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As a South African living in NYC, it’s often hard to keep track of what’s happening back home. The time difference and going about the daily business of staying afloat in this city is a lot to deal with. Not to mention that local news reports just often don’t include news from further beyond the US of A in their bulletins. Plus, you know, it’s a big world out there so by the time they get to South Africa, it’s when the president is resigning or being charged with a crime.
I remember when I was in LA on an entertainment news assignment in 2008, and was asked by the desk editor to file a story about the US’ response to the xenophobic attacks in the country at the time. Where we usually reflect news from outside SA at the tail-end of our bulletins, US news reports tend to feature a talking dog or other such amusing tales. Barring NPR, and listening to, and reading reports from, the country itself, getting a sense of news from outside the US can be a tad frustrating.
It’s for this reason I think art plays an even more crucial part in our over-stuffed lives. An artist can tell a story – in hindsight, far or near – tell the story as it happened and as it was felt by the people involved. And if the artist or artists have done a good enough job, elicit the viewer to find out more about what went down.
So it was for me with Haroon Gunn-Salie’s Marikana sculpture. I knew a lot but there was so much I didn’t know, particularly about the emotions of the day. And so it is with The Fall, a production playing at St Ann’s Warehouse in Brooklyn. It comes to the US after having played in Edinburgh and in London, earning awards and high praise. I had heard so much about it and so was glad to have the opportunity to see it. And to let it take me into the complexities around issues facing my alma mater, the University of Cape Town (UCT).
UCT has been dealing with the subject of transformation and de-colonising and the takedown of statues and all matter of grey areas in between. The Fall, written by cast members who were students at UCT during the 2015 protests – #RhodesMustFall & #FeesMustFall – explores the events that took place around this time. With only 7 actors and 3 tables, the production is dynamic and arresting, and paints a clearer, if more complex, picture of what it means to fight for intersectional inclusivity.
Though the story may be a South African – complete with all the colourful slang that goes along with it – the issues are familiar to Americans too. Confederate statues, standing up for black lives in the ongoing struggle for equality and the issue of how to move forward when parts of the population have been deeply wronged are all commonalities The Fall speaks to. Sex & the City actress Sarah Jessica Parker happened to be in the audience the night I saw it, and was full of compliments for the actors. Moreover, she told them something I believe to be true too. Many of the words used in the production around intersectionality and the ways that different forms of discrimination intersect are only just being commonly used here now. These are things South Africans have been acknowledging and talking about for a long time.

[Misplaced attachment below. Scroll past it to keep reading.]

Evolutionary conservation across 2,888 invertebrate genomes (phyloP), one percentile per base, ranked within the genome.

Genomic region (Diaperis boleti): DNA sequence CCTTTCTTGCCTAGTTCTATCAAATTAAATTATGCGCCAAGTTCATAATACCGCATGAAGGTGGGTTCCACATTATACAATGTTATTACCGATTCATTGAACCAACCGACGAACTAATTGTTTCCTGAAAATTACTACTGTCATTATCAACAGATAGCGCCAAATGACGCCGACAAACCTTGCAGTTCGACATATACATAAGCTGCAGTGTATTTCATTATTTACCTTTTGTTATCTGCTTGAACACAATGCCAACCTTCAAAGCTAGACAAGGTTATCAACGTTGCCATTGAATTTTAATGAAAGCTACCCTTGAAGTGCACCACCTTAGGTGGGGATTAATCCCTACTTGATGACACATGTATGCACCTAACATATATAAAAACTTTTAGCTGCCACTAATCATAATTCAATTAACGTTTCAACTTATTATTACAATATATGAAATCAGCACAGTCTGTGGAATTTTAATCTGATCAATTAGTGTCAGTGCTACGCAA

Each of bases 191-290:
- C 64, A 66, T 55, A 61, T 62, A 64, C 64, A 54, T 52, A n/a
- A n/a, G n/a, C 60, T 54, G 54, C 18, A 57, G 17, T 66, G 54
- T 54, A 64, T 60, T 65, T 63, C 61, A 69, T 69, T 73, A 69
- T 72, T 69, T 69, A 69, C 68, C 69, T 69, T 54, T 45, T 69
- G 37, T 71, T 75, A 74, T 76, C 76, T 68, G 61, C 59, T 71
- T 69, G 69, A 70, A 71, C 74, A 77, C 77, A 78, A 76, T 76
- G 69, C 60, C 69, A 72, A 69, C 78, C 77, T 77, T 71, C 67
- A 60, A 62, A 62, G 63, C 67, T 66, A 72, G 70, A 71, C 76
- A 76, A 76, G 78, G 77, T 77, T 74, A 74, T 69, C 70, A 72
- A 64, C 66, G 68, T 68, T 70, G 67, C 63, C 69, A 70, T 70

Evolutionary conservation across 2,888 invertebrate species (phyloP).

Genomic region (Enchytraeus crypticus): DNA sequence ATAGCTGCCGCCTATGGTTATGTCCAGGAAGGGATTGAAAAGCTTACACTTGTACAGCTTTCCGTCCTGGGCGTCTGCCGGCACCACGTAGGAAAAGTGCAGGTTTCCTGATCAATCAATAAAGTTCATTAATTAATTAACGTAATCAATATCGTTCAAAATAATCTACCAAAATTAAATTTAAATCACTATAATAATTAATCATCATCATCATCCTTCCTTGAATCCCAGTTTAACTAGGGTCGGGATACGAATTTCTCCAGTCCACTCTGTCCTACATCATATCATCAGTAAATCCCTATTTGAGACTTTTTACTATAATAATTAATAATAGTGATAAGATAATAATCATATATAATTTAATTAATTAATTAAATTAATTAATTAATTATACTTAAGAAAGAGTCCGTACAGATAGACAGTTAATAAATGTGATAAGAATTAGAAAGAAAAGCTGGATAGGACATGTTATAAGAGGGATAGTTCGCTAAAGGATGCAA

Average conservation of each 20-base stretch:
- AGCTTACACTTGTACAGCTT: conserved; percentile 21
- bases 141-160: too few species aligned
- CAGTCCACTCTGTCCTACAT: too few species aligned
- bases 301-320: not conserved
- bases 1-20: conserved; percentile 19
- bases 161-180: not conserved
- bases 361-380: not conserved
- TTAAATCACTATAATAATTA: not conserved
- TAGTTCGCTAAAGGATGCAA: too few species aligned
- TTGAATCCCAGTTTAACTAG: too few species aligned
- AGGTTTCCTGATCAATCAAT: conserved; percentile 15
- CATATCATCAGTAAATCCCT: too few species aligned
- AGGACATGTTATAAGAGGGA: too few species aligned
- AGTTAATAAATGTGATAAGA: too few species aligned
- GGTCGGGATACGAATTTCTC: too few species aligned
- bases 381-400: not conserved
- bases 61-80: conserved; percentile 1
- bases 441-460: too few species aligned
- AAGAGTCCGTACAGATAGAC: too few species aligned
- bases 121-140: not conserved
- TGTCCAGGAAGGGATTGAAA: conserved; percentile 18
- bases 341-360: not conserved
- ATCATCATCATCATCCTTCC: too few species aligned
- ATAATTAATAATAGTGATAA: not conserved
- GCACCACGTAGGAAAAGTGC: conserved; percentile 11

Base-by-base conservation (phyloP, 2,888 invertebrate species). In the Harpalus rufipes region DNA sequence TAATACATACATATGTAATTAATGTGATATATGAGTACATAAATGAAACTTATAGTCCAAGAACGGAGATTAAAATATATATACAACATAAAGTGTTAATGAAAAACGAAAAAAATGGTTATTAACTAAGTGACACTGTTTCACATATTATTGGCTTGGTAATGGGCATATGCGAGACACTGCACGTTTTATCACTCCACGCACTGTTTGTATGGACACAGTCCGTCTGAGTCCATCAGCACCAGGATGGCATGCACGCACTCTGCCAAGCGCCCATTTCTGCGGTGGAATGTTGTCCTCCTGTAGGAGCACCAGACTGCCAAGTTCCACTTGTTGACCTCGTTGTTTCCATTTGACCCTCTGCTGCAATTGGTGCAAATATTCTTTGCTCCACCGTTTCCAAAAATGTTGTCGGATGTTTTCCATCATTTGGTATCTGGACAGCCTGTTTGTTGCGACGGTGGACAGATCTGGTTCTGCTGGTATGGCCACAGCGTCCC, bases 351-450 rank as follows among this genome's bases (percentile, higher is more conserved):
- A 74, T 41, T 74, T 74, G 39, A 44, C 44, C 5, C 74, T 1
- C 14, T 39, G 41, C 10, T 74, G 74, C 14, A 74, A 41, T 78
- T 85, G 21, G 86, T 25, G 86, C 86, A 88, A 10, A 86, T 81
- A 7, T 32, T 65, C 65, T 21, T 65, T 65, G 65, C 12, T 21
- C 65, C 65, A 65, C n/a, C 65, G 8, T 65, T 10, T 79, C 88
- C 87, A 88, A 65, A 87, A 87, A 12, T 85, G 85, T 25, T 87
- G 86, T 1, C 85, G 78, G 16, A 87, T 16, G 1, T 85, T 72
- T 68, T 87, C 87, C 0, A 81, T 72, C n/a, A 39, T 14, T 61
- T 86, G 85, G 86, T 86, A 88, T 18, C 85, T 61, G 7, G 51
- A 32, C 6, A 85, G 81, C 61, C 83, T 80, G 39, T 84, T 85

“I found it very interesting,” Tankiso Mambolo, one of the actors said to me. “In South Africa, we’ve looked down on ourselves and seen America as this beacon of freedom. But I’m coming here and I’m seeing that we have similar struggles, and our country is actually more further ahead in having these conversations than the free world is, which is very strange to me.”
Art – be it from South Africa or elsewhere, I think, holds real value in helping nudge these conversations along. The Fall, for sure, has already done so much to create more empathy and understanding, and I wish its actors further success.
There aren’t many places to go in New York when you’re homesick for a lekker South African meal. For ‘n bietjie bobotie, some pap & vleis, a bowl of mngqusho, or a slice of malva pudding. Up until Sunday night, there was only one place to go that fed your soul just as much as it did your stomach.
To residents who live in Fort Greene, Brooklyn, Madiba became a staple on the block of Dekalb and Carlton streets, opposite the Edmonds Playground, close to the park. To South Africans – and Africans – it became a home-away-from-home. A place to go when you wanted to support your team during the Soccer World Cup. When you needed to mourn the death of Nelson Mandela with others who felt the depth of the loss. When you wanted to vent about the US presidential election and the rise of Donald Trump. Or when you just wanted to catch some local kwaito or jazz tunes.